EDF Energy has an R&D centre in the UK with around 50 researchers in situ. The centre is an integral part of the EDF Group R&D network and works across the whole value chain of electricity; successfully leading on millions of pounds worth of international projects. It is a centre of expertise for the group benefiting from the UK's strong experience in a number of topics including Offshore Wind, Intermittency or Smart Grids and works across all EDF Energy specialisms including Nuclear, CCS, Energy Efficiency, Smart Meters, Electric Vehicles, and Digital Futures.
The R&D Centre works in partnership with a number of universities across the UK to sponsor post-graduate research projects. Information will be provided here on EDF Energy sponsored research opportunities when they arise.
The CDT does not specify the degree subject, but for our research topic a degree in Mechanical Engineering or Physics would be appropriate at 2:1 level or above.
Using BIM, sensors and phone data to improve prediction of a building’s energy consumption
This project, run in collaboration with EDF Energy, aims to use fine-grained data on activity and sensors in a building— along with basic Building Information Modelling (BIM) data — to better predict energy consumption (and consumption needs), in a visualisation platform for building data.
A phone app would let people voluntarily share their activity (e.g. location/movement) when in the building, initially via the Bluetooth beacons installed in the Library by Chalmers’ group, and sensor packs (that record temperature/noise/light/CO2 levels) from the FRuIT project (PIs: Perkins and Singer, SOCS). Susan Ashworth, University Librarian is already supporting exploratory app work. Later, we aim to apply the project’s methods to the Learning and Teaching Hub. We note that Ashworth is on the project board for the L&T Hub, and that Frank Coton has expressed a desire to apply the findings from this kind of project to it.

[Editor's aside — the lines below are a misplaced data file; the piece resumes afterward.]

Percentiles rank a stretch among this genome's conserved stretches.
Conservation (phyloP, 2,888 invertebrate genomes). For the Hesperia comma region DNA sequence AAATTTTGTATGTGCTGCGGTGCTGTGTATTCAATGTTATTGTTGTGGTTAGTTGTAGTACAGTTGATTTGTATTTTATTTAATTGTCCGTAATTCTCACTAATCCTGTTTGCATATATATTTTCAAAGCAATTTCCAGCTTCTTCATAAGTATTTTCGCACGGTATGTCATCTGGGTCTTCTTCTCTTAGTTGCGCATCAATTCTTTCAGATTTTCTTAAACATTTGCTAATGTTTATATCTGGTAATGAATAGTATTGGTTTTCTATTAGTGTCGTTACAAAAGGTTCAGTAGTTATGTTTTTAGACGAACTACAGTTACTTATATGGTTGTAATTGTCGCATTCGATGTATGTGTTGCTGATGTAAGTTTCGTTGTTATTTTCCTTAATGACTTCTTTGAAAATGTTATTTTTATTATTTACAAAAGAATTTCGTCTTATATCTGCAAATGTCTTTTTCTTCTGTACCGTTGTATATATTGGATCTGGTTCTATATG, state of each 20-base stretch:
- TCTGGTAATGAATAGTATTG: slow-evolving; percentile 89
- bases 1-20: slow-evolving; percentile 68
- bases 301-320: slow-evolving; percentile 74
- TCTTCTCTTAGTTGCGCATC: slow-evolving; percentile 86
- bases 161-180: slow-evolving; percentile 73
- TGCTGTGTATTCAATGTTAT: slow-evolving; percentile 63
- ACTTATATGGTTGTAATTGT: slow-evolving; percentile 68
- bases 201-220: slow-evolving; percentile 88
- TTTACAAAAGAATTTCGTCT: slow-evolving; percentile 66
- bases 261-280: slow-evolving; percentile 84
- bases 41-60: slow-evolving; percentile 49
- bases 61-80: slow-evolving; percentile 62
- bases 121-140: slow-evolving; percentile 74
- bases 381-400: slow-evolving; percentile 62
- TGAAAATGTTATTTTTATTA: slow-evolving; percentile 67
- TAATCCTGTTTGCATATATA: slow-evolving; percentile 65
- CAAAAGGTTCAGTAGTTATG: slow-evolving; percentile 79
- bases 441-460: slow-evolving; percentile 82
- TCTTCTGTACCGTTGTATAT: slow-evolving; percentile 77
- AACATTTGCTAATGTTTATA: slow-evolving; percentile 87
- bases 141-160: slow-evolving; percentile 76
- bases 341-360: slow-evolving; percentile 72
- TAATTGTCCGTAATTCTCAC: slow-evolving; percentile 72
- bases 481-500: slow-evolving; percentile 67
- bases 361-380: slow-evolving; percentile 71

This PhD would not develop new types of analytics per se (e.g. new forms of statistical model), but improving energy prediction by going beyond the simple linear methods (e.g. regression models) generally used in this context, to non-linear models, by selectively extending the set of features used for analysis. By making the collection of such data economical, we aim to make it more likely that the gains in optimising energy use would more easily outweigh the costs in collecting and analysing the data.
The student would most likely have a Computer Science background, being able to do app development, handle straightforward sensor setups, and to analyse data using contemporary toolkits such as Jupyter Workbench and IBM BlueMix/Watson — bringing to bear the many tools for predictive modelling in these tools and on the web. The co-supervision role of Fiona Bradley in Engineering would be vital, as we ensure that the modelling conforms to the needs and aims of civil engineers. We would also reach out to Estates, for advice and collaboration—as, ultimately, we aim to develop methods to be used by them to reduce and optimise the energy consumption of the Library and other university buildings.